A group of prominent women is pushing for a complete overhaul of Hawaii’s women’s prison system through a slew of bills under consideration by the Legislature.
The Women’s Prison Project, a 31-member coalition made up of former politicians, business leaders and prison reform advocates, helped introduce 12 bills in the Legislature that would dramatically transform the way women are funneled through the state’s criminal justice system.
The bills aim to reduce the state’s female prison population, improve conditions for incarcerated women, expand community services for women released from prison and provide more comprehensive oversight for inmates housed at the Women’s Community Correctional Center on Oahu.
As of Wednesday, 11 of the bills are still alive in the Legislature in some form. A 12th bill, dedicated to reducing the number of women who return to prison upon their release by providing housing vouchers, child care vouchers and tax credits to employers hiring formerly incarcerated women, has been repackaged in a new bill with different language.
“Our goal is to reduce the incarcerated women population of Hawaii by 50% in the next five years and 75% by 2030,” former Hawaii Gov. Linda Lingle, a member of the Women’s Prison Project, told Civil Beat. “We think this is doable. It’s realistic as long as the kinds of changes we’re recommending take place and there is a complete paradigm shift in how we treat women who become involved in the criminal justice system.”
Many of the reforms the project is proposing closely mirror recommendations made in a 2019 report to the Legislature, which urged lawmakers to recognize the differing needs between male and female offenders.
The report, produced by a task force formed by the Legislature in 2016 to study the state’s incarceration policies, found that over 75% of the state’s incarcerated women are mothers and many have substance abuse problems. It also determined that Native Hawaiian and Pacific Islanders make up a disproportionate amount of Hawaii’s female inmate population.
The Women’s Prison Project hopes to address the gender-specific issues outlined in the 2019 report with a bill that would create a Women’s Corrections Implementation Commission to provide oversight over women’s prisons, handle complaints from incarcerated women and implement reforms to the criminal justice system.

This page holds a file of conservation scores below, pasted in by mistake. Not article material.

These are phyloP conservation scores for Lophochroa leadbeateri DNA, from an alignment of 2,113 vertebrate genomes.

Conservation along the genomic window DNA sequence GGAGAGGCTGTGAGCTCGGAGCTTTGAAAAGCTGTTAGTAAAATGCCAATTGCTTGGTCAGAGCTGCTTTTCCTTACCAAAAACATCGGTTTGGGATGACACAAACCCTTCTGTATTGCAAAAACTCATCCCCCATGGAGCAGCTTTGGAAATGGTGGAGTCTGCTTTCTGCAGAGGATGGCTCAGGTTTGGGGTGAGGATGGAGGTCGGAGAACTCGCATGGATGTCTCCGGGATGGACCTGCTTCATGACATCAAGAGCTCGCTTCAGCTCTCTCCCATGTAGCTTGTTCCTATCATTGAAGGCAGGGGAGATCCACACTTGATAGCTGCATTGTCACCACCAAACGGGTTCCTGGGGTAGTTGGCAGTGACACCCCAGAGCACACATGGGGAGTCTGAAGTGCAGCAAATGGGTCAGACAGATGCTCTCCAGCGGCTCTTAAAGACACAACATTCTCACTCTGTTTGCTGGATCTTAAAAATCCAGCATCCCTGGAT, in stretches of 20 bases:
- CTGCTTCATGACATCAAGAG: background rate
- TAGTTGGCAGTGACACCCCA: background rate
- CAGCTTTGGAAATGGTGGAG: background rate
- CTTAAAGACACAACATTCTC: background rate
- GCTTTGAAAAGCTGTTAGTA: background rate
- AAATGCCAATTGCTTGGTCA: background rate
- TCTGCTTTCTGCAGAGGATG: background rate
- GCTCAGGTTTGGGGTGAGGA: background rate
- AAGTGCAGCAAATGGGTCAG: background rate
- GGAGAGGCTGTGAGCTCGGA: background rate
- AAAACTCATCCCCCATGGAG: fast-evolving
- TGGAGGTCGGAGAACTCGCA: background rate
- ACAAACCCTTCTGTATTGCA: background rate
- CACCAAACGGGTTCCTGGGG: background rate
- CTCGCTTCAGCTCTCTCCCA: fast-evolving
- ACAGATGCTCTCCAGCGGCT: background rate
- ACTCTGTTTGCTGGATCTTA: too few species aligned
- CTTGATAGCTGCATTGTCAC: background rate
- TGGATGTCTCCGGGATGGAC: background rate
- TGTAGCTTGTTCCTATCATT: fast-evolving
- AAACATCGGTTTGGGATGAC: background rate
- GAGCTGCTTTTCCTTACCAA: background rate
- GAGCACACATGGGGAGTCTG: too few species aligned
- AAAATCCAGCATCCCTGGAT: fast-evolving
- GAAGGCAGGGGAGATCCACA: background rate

The bill has received unanimous support from two state Senate committees and will go before the Senate Ways and Means Committee on Thursday.
“There is just so much evidence that women’s needs, strengths and pathways to crime are different from those of men and require different interventions and services,” said Linda Rich, a member of the Women’s Prison Project and former director of Treatment and Clinical Services at the Salvation Army. “There’s a long list of trauma, sexual exploitation, abusive childhood, lack of housing and women’s health issues. There’s so many things that need to be addressed.”
Another bill the Women’s Prison Project helped introduce would require the Hawaii Department of Public Safety to develop a gender-based risk assessment tool for women awaiting trial to determine how likely they are to appear in court, reoffend and whether they pose a danger to the community.
“It has been proven in other states that these low-risk women can be effectively rehabilitated in community programs, many of which allow them to have their children with them,” Rich said. “There’s not a need to incarcerate as many as end up in our prison system.
The bill that would create the risk assessment tool has also received unanimous support from two state Senate committees and passed its first reading before the full Senate on Wednesday.
A third piece of legislation the group helped introduce would fund residential programs in which female offenders could participate instead of going to jail.
The bill would allocate $200,000 in state funding for programs that include community-based furlough programs, residential drug treatment programs, mental health programs, and therapeutic community programs.
“We also want to reduce harmful effects to the children of these women,” Rich said. “We know that they are vulnerable to developmental problems, behavioral problems, lining up to be the next that’s incarcerated. So we want to stop that trauma also.”
The bill has garnered unanimous support from two Senate committees.
On top of bills the project helped introduce to increase prison oversight and prevent family separation, the group has also helped bring measures that would require pat downs of female inmates be conducted only by female corrections employees, provide funding for Native Hawaiian-specific rehabilitation programs and improve education programs in Women’s Community Correctional Center.
“The bottom line is that the problems and issues surrounding the over-incarceration of women in Hawaii are well-known, the solutions are well-researched and proven to work, and the resources are available,” said Carmen “Hulu” Lindsey, a member of the Women’s Prison Project and chair of the Office of Hawaiian Affairs Board of Trustees. “The time for action is now.”
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